In 30 years, the electrification of energy increased only 4%, warns EDP Comercial’s Administrator, showing that the path towards carbon neutrality is still very long. Nonetheless, by increasing the quality of lives in cities, confinement helped to imprint a sense of urgency capable of accelerating change, foresees António Coutinho.
How do you see the restart of the energetic projects after the halt caused by the pandemic?
There is a difference between energetic projects and electrification ones. Not all energy is electricity. Actually, in Europe, electricity represents only 22% of the total energy consumption. That value it’s an important aspect when looking to assure an increase in electric consumption, so to reach decarbonization. Electric mobility in itself could allow a reduction of about 25% of CO2 emissions.
And not only CO2 emissions.
Exactly, we have a tendency on focusing only on CO2 emissions, but we should also be aware of all the harmful particles that can be eliminated with the transition from fossil mobility towards renewable energy. If something became clear during confinement, it was the increase in the quality of air in cities, which benefited people’s health quite a lot.
Did we gain a new consciousness during the pandemic?
Before the pandemic there was already the conscience that we had to accelerate the energetic transition. But, having the chance to forsee in a more tangible way what that change represents, that consciousness became clearer. Besides the global improvement that the electrification of mobility allow in the reduction of emissions, there is also the elimination of harmful particles in cities’ air that, as we know, can provoke serious respiratory desiases.
“We have a tendency on focusing only on CO2 emissions, but we should also be aware of all the harmful particles that can be eliminated with the transition from fossil mobility towards renewable energy.”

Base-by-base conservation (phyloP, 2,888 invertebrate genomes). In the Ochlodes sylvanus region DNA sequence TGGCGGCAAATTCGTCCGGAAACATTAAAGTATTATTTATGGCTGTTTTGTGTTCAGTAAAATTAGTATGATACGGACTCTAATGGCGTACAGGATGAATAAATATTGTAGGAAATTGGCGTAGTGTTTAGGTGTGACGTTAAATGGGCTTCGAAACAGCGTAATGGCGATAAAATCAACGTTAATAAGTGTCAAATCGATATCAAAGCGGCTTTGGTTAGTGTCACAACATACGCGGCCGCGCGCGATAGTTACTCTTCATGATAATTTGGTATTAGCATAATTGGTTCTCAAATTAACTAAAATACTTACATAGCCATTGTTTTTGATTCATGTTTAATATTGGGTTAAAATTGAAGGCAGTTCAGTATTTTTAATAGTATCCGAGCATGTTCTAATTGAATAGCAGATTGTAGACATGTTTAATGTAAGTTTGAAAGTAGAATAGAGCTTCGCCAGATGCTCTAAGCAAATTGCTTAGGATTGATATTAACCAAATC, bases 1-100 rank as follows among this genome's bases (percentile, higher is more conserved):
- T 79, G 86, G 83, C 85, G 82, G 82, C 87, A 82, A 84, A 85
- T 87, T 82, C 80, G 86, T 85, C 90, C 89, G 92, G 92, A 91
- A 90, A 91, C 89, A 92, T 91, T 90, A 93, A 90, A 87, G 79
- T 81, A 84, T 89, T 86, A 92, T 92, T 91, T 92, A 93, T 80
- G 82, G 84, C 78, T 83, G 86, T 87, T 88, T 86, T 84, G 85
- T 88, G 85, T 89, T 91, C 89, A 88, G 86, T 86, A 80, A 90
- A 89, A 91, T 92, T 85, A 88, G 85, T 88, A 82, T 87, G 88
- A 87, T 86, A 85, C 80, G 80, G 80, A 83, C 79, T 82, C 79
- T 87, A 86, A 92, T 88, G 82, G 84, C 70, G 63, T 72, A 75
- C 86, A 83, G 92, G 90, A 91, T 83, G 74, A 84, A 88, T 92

Was it an intensification of awareness?
And beyond that too. People cannot be aware of how life conditions in cities aggravated in the last years because of the cumulative effects of pollution. Today was exactly as yesterday, but it’s all very different than 10 years ago. That doesn’t help to imprint a sense of urgency. But, when from one day to the other, this opportunity arises, awareness becomes more immediate, making people want a change as soon as possible.
Although change takes its time.
That’s true. Notice only that, with the world at a standstill, the reduction on emissions didn’t go above 18%. If the goal it’s carbon neutrality by 2050, the challenge is very significant and it really has to be speed up. If today, 22% of our consumption is electric, 30 years ago was 18%. In three decades we increased 4%. To reach carbon neutrality in 2050, that number will have to accelerate in 50% or 60%.
With smart-working taking the spotlight, what will be the role of electric mobility?